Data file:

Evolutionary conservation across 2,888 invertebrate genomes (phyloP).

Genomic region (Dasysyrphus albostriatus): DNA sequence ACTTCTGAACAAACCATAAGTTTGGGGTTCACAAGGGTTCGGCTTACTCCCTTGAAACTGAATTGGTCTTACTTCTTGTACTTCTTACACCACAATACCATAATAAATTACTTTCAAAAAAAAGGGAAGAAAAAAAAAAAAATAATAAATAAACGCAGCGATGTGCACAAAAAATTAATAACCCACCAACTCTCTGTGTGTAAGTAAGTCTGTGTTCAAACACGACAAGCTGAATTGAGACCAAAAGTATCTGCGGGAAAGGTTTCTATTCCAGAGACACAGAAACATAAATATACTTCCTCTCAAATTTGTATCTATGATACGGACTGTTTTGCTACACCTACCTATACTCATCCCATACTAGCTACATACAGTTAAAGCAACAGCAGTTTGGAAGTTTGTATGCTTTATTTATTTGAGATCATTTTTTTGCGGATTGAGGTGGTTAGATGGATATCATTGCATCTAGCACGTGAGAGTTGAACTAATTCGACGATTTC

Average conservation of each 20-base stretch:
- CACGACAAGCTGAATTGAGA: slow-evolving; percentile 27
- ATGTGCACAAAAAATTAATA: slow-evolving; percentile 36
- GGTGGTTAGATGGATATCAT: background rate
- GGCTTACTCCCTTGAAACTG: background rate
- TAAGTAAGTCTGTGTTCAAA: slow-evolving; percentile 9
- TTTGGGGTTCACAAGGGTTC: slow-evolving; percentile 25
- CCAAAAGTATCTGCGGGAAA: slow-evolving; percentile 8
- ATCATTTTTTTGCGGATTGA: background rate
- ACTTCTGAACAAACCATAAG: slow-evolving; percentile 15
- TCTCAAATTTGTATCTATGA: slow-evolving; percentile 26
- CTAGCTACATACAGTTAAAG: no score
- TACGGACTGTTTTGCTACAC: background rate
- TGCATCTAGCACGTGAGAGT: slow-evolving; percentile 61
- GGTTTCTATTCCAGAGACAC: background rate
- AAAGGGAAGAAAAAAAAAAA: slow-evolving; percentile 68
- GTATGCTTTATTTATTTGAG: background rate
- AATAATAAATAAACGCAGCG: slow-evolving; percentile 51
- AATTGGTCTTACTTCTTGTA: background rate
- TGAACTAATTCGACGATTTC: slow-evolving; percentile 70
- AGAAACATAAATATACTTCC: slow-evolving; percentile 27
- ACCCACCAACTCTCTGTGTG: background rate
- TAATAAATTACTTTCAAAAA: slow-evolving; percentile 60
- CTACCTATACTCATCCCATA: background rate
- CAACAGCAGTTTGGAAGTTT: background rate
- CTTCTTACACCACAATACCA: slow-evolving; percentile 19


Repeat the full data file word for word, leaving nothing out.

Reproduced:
Evolutionary conservation across 2,888 invertebrate genomes (phyloP).

Genomic region (Dasysyrphus albostriatus): DNA sequence ACTTCTGAACAAACCATAAGTTTGGGGTTCACAAGGGTTCGGCTTACTCCCTTGAAACTGAATTGGTCTTACTTCTTGTACTTCTTACACCACAATACCATAATAAATTACTTTCAAAAAAAAGGGAAGAAAAAAAAAAAAATAATAAATAAACGCAGCGATGTGCACAAAAAATTAATAACCCACCAACTCTCTGTGTGTAAGTAAGTCTGTGTTCAAACACGACAAGCTGAATTGAGACCAAAAGTATCTGCGGGAAAGGTTTCTATTCCAGAGACACAGAAACATAAATATACTTCCTCTCAAATTTGTATCTATGATACGGACTGTTTTGCTACACCTACCTATACTCATCCCATACTAGCTACATACAGTTAAAGCAACAGCAGTTTGGAAGTTTGTATGCTTTATTTATTTGAGATCATTTTTTTGCGGATTGAGGTGGTTAGATGGATATCATTGCATCTAGCACGTGAGAGTTGAACTAATTCGACGATTTC

Average conservation of each 20-base stretch:
- CACGACAAGCTGAATTGAGA: slow-evolving; percentile 27
- ATGTGCACAAAAAATTAATA: slow-evolving; percentile 36
- GGTGGTTAGATGGATATCAT: background rate
- GGCTTACTCCCTTGAAACTG: background rate
- TAAGTAAGTCTGTGTTCAAA: slow-evolving; percentile 9
- TTTGGGGTTCACAAGGGTTC: slow-evolving; percentile 25
- CCAAAAGTATCTGCGGGAAA: slow-evolving; percentile 8
- ATCATTTTTTTGCGGATTGA: background rate
- ACTTCTGAACAAACCATAAG: slow-evolving; percentile 15
- TCTCAAATTTGTATCTATGA: slow-evolving; percentile 26
- CTAGCTACATACAGTTAAAG: no score
- TACGGACTGTTTTGCTACAC: background rate
- TGCATCTAGCACGTGAGAGT: slow-evolving; percentile 61
- GGTTTCTATTCCAGAGACAC: background rate
- AAAGGGAAGAAAAAAAAAAA: slow-evolving; percentile 68
- GTATGCTTTATTTATTTGAG: background rate
- AATAATAAATAAACGCAGCG: slow-evolving; percentile 51
- AATTGGTCTTACTTCTTGTA: background rate
- TGAACTAATTCGACGATTTC: slow-evolving; percentile 70
- AGAAACATAAATATACTTCC: slow-evolving; percentile 27
- ACCCACCAACTCTCTGTGTG: background rate
- TAATAAATTACTTTCAAAAA: slow-evolving; percentile 60
- CTACCTATACTCATCCCATA: background rate
- CAACAGCAGTTTGGAAGTTT: background rate
- CTTCTTACACCACAATACCA: slow-evolving; percentile 19